Theaster Gates to be awarded prestigious Richman Fellowship

Photo/Sara Pooley, courtesy of the artist

Theaster Gates, winner of 2015-16 Richman Fellowship

Acclaimed artist and social activist Theaster Gates has been named the 2015-16 Brandeis University Richman Distinguished Fellow in Public Life.

The fellowship will bring Gates to the Brandeis campus from March 21 through March 24, including a public talk on Wednesday, March 23.

Gates may be best known for his work reviving abandoned buildings on Chicago's South Side. The Rebuild Foundation, a non-profit Gates established, purchases abandoned buildings and, using recycled materials, converts them into visually stunning cultural centers, inciting movements of community revitalization that are artist led and neighborhood driven.

“Theaster Gates has a remarkable track record of creating art that is profound and socially significant,” said Brandeis Interim President Lisa Lynch. “Across campus, we look forward to hearing his insights and views when he comes to Brandeis in March.”

Most recently, the foundation purchased a derelict former bank building and converted it into the Stony Island Arts Bank, which will serve as a community gathering space, art gallery, and a place for black cultural artifacts. Its library includes a wall filled from floor to ceiling with a comprehensive collection of black magazines, including Jet and Ebony. Gates’ other building projects on the South Side have included converting once-abandoned spaces into a public cinema house, an artist residence, and community center.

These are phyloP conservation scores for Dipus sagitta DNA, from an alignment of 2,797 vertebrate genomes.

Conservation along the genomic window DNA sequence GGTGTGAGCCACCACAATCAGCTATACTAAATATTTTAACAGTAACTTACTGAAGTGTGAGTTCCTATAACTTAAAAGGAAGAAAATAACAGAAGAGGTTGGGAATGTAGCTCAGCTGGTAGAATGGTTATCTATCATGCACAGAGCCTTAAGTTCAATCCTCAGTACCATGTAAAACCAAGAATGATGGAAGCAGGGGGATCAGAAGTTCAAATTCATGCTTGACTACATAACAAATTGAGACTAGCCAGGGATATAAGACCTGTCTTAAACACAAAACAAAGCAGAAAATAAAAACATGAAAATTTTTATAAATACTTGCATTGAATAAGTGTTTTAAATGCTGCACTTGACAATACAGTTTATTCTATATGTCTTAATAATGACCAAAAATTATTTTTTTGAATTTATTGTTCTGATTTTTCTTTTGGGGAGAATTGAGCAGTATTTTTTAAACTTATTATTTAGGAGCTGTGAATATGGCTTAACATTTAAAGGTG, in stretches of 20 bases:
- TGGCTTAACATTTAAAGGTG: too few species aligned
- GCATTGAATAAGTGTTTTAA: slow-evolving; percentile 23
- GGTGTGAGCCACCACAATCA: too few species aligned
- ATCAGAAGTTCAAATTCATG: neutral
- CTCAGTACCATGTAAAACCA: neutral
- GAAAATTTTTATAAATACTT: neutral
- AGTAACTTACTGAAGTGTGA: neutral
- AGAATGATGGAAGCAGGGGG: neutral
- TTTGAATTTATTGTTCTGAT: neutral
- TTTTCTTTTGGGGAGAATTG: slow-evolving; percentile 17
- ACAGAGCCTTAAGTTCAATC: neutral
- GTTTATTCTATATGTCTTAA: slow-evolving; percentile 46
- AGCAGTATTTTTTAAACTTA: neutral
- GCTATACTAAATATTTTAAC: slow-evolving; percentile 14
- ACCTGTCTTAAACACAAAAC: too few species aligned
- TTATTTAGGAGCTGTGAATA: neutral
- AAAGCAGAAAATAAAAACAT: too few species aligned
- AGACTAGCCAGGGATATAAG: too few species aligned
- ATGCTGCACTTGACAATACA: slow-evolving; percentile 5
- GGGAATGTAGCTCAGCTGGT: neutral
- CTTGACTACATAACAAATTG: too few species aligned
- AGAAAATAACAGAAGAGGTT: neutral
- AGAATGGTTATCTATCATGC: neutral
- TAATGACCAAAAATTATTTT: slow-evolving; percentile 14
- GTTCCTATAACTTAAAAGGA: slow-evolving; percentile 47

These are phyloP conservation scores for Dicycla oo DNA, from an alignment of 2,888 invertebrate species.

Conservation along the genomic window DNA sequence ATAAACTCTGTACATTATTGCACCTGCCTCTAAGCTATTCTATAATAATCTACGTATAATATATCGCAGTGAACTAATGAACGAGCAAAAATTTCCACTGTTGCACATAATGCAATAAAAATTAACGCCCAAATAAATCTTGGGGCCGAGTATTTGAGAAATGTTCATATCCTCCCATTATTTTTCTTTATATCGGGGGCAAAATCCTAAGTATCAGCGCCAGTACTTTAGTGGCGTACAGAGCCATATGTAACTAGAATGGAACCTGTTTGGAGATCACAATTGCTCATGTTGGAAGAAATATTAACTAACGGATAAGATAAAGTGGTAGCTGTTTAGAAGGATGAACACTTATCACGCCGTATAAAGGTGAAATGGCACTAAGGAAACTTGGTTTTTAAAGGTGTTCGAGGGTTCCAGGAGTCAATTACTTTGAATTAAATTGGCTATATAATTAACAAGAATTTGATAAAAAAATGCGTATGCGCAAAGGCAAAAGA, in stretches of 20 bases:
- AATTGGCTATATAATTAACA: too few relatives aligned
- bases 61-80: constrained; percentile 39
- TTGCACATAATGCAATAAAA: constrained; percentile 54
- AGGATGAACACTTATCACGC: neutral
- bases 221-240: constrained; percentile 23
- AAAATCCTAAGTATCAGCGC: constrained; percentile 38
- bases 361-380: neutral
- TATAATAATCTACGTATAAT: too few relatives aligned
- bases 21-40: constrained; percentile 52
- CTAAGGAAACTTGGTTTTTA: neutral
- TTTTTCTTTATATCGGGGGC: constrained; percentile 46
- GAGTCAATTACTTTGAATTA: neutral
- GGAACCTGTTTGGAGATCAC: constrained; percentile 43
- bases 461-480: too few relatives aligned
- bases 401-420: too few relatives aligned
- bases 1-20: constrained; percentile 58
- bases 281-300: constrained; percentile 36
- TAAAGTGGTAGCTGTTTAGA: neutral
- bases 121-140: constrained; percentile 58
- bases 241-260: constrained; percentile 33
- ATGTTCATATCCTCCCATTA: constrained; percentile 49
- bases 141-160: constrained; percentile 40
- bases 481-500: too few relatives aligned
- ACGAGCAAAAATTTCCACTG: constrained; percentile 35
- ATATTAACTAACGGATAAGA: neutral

Installations and other works by Gates, who is a professor of visual arts and director of Arts and Public Life at the University of Chicago, have been displayed in prominent galleries and museums in the U.S. and abroad.

The Richman Fellowship was created by Brandeis alumna Dr. Carol Richman Saivetz '69, and her children, Michael Saivetz '97 and Aliza Saivetz Glasser '01, in honor of her parents, Fred and Rita Richman. The fellowship recognizes individuals active in public life whose contributions have had a significant impact on improving American society, strengthening democratic institutions, advancing social justice or increasing opportunities for all citizens. Past winners include civil rights activist Julian Bond in 2014-15 and PolicyLink founder Angela Glover Blackwell in 2013-14.

The fellowship is hosted by the International Center for Ethics, Justice and Public Life on behalf of the Office of the President.

Categories: Alumni, Arts, Humanities and Social Sciences, Student Life

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